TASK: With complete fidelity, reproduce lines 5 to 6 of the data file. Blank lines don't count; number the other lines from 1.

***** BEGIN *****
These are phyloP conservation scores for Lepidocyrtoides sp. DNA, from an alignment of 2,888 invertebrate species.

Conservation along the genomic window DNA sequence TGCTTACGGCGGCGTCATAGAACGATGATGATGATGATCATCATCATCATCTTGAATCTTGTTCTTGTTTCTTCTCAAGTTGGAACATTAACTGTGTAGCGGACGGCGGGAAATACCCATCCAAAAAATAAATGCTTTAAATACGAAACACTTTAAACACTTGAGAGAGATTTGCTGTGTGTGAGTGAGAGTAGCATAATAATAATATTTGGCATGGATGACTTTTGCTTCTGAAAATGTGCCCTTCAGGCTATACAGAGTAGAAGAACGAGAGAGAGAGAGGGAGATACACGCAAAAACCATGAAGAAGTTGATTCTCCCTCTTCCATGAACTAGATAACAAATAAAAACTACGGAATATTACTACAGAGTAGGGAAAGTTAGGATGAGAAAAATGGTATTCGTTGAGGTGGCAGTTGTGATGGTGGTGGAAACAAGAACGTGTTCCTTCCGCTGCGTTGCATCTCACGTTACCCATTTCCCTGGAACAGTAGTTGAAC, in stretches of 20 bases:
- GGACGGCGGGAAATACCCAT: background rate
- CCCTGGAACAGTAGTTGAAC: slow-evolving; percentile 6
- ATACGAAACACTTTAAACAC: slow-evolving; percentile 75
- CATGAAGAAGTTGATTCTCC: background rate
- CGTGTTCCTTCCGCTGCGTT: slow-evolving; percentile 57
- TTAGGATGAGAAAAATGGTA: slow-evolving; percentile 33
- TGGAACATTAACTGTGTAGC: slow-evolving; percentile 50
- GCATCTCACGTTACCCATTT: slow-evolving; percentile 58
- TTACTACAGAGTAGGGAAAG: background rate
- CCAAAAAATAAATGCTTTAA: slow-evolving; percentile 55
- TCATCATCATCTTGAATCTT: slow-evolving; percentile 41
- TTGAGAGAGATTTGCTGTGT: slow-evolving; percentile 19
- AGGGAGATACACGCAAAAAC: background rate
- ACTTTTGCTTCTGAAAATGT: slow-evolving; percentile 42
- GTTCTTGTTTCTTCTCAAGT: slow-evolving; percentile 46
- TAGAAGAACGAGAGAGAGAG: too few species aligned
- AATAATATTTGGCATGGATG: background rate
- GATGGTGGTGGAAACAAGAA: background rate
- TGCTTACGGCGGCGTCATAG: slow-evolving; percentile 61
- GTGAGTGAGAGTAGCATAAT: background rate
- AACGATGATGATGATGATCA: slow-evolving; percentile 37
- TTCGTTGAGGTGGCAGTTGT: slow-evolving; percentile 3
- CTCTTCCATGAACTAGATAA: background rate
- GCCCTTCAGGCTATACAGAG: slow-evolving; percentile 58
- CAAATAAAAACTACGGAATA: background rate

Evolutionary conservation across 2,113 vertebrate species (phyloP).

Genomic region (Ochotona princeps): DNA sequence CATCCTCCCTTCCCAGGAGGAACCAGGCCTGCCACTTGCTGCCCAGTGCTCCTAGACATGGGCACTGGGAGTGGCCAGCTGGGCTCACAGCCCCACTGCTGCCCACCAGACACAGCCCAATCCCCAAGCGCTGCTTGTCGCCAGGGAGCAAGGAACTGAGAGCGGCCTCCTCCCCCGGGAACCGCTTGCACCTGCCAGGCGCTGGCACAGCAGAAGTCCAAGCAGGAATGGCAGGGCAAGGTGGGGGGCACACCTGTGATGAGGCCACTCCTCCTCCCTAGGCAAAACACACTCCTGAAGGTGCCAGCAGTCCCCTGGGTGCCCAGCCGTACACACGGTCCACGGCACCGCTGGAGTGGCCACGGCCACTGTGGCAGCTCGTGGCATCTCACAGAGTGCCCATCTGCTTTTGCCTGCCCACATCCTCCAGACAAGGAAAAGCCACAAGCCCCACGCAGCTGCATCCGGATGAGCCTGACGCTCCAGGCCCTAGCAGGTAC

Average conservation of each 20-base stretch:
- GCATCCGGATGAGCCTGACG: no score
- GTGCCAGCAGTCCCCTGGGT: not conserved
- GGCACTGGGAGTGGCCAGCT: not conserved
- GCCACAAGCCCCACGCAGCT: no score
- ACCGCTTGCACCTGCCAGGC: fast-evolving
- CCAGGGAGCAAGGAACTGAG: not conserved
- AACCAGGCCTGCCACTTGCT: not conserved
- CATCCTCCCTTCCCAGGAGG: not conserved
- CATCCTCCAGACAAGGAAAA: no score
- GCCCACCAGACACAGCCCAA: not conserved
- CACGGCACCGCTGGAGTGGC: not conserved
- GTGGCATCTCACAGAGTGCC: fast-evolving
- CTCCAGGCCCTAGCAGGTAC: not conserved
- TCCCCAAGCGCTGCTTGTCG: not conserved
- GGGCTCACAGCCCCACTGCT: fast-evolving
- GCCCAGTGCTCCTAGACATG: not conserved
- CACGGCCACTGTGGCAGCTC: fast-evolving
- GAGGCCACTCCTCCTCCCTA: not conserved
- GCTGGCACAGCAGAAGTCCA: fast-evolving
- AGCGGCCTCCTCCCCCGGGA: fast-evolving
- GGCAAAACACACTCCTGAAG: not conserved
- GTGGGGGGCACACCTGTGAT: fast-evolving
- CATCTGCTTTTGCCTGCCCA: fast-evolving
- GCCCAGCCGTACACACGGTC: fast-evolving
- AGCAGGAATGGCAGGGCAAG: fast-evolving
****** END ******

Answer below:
- ATACGAAACACTTTAAACAC: slow-evolving; percentile 75
- CATGAAGAAGTTGATTCTCC: background rate